How should we respond when someone offers us a deal that sounds too good to be true?

What’s wrong with Kyubey’s ethics? Is “the greatest good for the greatest number” a sound moral guideline?

When we help others, is it really because we want the best for them, or because we want them to be grateful to us? What’s wrong with acting purely from our own self-interest?

Is our fate already written? Can we change it?

Is good really more powerful than evil? Is there anyone we can truly rely on except ourselves? How can we have hope in a world that often seems so hopeless?

How can we help a friend who is overwhelmed with sadness or despair?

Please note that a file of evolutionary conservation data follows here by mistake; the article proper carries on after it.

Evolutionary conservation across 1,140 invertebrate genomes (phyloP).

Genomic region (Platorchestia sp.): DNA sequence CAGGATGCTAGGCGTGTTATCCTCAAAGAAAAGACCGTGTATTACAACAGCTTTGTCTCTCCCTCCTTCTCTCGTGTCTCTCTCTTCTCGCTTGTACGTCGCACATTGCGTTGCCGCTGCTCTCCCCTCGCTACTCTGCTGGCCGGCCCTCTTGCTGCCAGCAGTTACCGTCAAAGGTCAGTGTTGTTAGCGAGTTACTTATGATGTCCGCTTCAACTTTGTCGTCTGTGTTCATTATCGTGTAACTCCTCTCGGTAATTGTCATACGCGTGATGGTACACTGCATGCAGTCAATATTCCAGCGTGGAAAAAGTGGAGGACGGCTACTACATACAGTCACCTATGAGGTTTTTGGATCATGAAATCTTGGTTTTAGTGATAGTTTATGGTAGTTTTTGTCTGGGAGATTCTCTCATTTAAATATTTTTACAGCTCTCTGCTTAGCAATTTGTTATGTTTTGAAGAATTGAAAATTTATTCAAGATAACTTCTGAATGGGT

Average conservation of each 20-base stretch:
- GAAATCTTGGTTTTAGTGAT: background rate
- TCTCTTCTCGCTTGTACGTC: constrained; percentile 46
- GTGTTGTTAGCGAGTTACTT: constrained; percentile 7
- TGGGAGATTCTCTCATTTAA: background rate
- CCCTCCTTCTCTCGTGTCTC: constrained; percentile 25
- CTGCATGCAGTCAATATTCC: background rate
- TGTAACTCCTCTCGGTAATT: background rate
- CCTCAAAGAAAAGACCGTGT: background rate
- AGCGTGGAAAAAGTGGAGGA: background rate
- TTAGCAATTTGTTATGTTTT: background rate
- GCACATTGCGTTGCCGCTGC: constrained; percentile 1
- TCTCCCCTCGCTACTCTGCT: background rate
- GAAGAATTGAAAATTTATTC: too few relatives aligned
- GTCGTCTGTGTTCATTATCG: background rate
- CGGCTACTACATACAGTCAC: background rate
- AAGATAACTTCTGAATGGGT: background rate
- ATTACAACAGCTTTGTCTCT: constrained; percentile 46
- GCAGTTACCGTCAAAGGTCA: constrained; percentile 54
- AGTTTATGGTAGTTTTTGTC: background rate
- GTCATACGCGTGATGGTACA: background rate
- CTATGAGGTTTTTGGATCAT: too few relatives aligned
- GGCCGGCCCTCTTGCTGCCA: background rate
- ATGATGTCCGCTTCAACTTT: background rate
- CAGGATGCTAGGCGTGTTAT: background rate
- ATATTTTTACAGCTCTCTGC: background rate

Puella Magi Madoka Magica (2011) is a 12-episode anime series currently available on Netflix, Crunchyroll, and Hulu. There are also three Madoka Magica movies—the first two, Beginnings and Eternal (2012), recap the original series, and the third, Rebellion, continues the story.

Random Randomness, 4/13/2015 — April 13, 2015

Random Randomness, 4/13/2015

“So much of life, it seems to me, is determined by pure randomness.” — Sidney Poitier

AoD
It looked something like this.

I’m a Lumberjack, and I’m Okay: My Lovely Wife announced it was Fred Trims the Trees Day a couple of weeks ago, and who am I to argue with a beautiful woman whose college transcript includes courses in Ornamental Horticulture? I proceeded to snip, saw, and curse the superfluous branch-age from our much-neglected complement of maple, crabapple, peach, juniper, cottonwood, and redbud trees. In the following days, I slowly hacked the resulting enormous pile of deadwood into bite-sized fragments suitable for scooping into the tidy paper bags mandated by our refuse-collection company.